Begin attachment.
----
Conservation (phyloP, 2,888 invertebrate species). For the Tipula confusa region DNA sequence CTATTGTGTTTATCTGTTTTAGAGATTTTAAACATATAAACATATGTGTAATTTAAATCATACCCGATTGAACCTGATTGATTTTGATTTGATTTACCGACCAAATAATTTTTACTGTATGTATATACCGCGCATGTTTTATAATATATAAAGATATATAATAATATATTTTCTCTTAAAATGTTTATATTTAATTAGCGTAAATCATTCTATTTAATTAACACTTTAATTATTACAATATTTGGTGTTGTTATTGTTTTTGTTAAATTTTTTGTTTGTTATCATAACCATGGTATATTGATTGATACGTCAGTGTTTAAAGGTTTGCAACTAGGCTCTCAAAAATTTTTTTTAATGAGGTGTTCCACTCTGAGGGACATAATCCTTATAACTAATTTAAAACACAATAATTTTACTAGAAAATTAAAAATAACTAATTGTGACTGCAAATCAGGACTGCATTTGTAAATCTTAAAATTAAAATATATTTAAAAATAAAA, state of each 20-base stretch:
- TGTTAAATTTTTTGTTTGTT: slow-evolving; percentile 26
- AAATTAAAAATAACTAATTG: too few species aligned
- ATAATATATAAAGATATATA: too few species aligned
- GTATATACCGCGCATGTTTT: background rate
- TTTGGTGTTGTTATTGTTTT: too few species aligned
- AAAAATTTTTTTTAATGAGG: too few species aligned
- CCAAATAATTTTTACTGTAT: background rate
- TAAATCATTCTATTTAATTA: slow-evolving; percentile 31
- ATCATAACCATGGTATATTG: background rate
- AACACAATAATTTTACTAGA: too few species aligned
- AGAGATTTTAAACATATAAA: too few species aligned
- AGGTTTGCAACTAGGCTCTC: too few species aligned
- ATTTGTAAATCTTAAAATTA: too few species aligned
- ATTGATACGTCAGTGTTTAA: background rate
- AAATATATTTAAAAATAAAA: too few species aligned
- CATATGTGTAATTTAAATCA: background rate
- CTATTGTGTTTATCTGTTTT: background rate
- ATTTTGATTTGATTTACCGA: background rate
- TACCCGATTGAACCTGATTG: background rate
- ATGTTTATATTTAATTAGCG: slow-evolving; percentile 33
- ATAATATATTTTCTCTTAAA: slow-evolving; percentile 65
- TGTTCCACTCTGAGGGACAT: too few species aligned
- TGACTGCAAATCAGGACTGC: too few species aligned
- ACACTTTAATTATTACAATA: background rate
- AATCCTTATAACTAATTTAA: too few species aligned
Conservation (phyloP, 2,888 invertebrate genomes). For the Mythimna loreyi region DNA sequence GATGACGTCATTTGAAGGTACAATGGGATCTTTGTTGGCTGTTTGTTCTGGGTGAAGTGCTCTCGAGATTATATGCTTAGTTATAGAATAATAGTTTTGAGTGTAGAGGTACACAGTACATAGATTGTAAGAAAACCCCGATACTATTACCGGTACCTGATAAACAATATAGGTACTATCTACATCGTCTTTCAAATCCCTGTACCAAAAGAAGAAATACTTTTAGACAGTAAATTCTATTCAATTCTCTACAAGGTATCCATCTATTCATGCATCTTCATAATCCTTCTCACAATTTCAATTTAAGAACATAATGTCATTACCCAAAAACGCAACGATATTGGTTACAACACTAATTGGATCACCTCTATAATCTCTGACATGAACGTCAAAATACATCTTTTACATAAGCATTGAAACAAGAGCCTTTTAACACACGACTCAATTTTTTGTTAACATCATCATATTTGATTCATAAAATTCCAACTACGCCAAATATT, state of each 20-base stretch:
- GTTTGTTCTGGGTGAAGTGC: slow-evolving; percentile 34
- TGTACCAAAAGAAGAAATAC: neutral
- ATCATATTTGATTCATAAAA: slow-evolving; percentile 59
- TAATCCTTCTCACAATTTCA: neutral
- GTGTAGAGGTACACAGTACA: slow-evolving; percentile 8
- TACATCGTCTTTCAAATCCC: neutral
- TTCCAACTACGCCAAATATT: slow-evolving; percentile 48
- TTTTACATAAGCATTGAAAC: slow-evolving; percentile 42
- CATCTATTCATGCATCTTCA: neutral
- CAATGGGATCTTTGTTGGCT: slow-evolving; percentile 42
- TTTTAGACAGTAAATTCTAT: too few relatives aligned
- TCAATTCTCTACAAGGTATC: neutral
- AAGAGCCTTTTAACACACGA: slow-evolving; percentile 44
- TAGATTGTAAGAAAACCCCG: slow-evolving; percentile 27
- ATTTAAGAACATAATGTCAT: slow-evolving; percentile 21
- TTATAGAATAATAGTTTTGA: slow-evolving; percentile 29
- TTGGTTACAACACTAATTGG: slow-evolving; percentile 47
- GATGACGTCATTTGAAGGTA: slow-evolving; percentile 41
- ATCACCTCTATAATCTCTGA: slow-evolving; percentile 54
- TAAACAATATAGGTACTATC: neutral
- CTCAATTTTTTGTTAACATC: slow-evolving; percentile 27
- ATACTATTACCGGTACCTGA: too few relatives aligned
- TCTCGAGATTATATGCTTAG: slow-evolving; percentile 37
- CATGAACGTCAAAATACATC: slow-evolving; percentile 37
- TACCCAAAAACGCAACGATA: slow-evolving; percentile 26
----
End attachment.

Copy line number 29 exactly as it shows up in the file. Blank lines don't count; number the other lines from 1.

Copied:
- TGTACCAAAAGAAGAAATAC: neutral